In last week’s exhibition against Bowling Green, the No. 3 Michigan hockey team showed two sides on special teams. 

In tonight’s 6-1 beatdown of Lake Superior State, its special teams showed one side: dominance.

Through the first seven minutes of the Wolverines’ home-opener at Yost Ice Arena, it was all Lakers. Michigan’s sloppy play and turnovers early led to a flurry of shots from Lake Superior State, who totalled three shots to Michigan’s zero through the first two plus minutes of play. 

Six minutes in, Lake Superior continued control of the game. It won a faceoff in the attack zone, and stayed on the offensive. Defenseman Arvid Henrikson launched a quality shot at the net, taking a valiant effort by sophomore goaltender Erik Portillo — who sprawled to his left and clamped the puck down onto the ice with his glove and pads — to keep the matchup knotted at zero. 

The Wolverines were playing defensive, left reeling for answers. With around 13 minutes left in the period, after being outshot and struggling to match the Lakers’ physicality, Lake Superior defenseman Jacob Nordqvist was booked for tripping. 

Michigan went on the power play and found its answer. 

The previously sloppy Wolverines were a fine-oiled machine as they took their man-up advantage. Earlier in the period, freshman forward Mackie Samoskevich and junior forward Nick Granowicz both whiffed on one-timer opportunities with nothing but the goal ahead of them. Michigan suffered no such fate as the first power play rolled around. 

The goal came quickly. Sophomore forward Thomas Bordeleau sprinted up with the puck left of the goal, drawing the defense towards him before snapping the puck over to sophomore forward Brendan Brisson. Brisson was unguarded in the middle of the ice and propelled the one-timer into the top of the net, leaving goaltender Seth Eisele with no time to react and turning the tide towards the Wolverines. 

Following the power play goal, Michigan took complete control of the affair, and with special teams leading the way, the Wolverines’ sluggish start was a distant memory. 

Handed a five-minute major after defenseless senior defenseman Jack Summers was crushed into the boards by defenseman Jacob Bengtsson, sophomore forward Kent Johnson extended the Wolverines’ lead. He redirected a shot coming in hot from the right by Brisson, shoveling it into the top of the net.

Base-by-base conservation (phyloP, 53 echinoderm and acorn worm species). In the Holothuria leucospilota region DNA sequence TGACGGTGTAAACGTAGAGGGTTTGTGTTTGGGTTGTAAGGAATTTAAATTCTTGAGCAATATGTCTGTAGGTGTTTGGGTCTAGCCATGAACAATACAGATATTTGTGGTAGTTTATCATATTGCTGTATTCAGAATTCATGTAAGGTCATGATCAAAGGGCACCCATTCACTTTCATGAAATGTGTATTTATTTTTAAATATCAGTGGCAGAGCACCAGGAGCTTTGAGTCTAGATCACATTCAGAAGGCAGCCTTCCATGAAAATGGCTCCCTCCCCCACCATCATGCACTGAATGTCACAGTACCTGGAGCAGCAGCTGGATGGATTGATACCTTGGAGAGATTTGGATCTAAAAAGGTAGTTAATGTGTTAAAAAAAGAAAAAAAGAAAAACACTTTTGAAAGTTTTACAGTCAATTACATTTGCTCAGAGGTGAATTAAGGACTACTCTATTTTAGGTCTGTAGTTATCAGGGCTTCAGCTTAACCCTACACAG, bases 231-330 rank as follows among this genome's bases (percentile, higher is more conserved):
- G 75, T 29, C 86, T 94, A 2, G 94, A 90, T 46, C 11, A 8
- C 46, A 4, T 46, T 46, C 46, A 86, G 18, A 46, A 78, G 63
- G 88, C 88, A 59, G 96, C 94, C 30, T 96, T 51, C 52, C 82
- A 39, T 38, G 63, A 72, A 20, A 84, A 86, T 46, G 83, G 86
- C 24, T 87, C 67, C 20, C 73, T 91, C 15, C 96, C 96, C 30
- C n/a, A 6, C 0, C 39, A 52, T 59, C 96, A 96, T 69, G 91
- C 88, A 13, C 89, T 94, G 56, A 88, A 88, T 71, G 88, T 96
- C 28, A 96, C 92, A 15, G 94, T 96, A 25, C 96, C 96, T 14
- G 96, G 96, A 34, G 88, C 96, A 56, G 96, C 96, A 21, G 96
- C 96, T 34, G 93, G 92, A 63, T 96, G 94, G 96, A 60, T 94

It wasn’t just the early effectiveness of the power play, but the penalty kill that ensured a Michigan victory. 

Lake Superior gained a man-up with two minutes left in the first period after senior forward Nolan Moyle was caught holding an opposing stick. The Wolverine defense was suffocating throughout the penalty kill, allowing only two shots while taking two shorthanded shots of their own. 

The momentum from Michigan’s stellar period-ending penalty kill carried over into the second period, as the start of the frame served as a polar opposite to the beginning of the game. The Wolverines enjoyed scoring chances in abundance, including Johnson scooping the puck up and carrying it on his stick, nearly sneaking it past the goaltender three minutes into the period. 

Following the flurry of chances, the Wolverines began to convert, scoring two quick goals early in the second to ensure the game would be fully out of reach. 

In a game filled with penalties, Michigan special teams were dominant. It killed six of seven Lake Superior power plays, and the penalty kills were without question. Each time, the Lakers were constantly chasing down cleared pucks, and managing to fire indirect, measly shots at best. 

Although the Wolverines’ power play was a solid two for six, the line doesn’t tell the whole story. Michigan developed aggressive attacks in each power play, wearing down Lake Superior skaters and opening up goal scoring after full strength was achieved. 

Following a slow start in its home opener, the Wolverines’ special teams took over the game. Once they did, there was no looking back.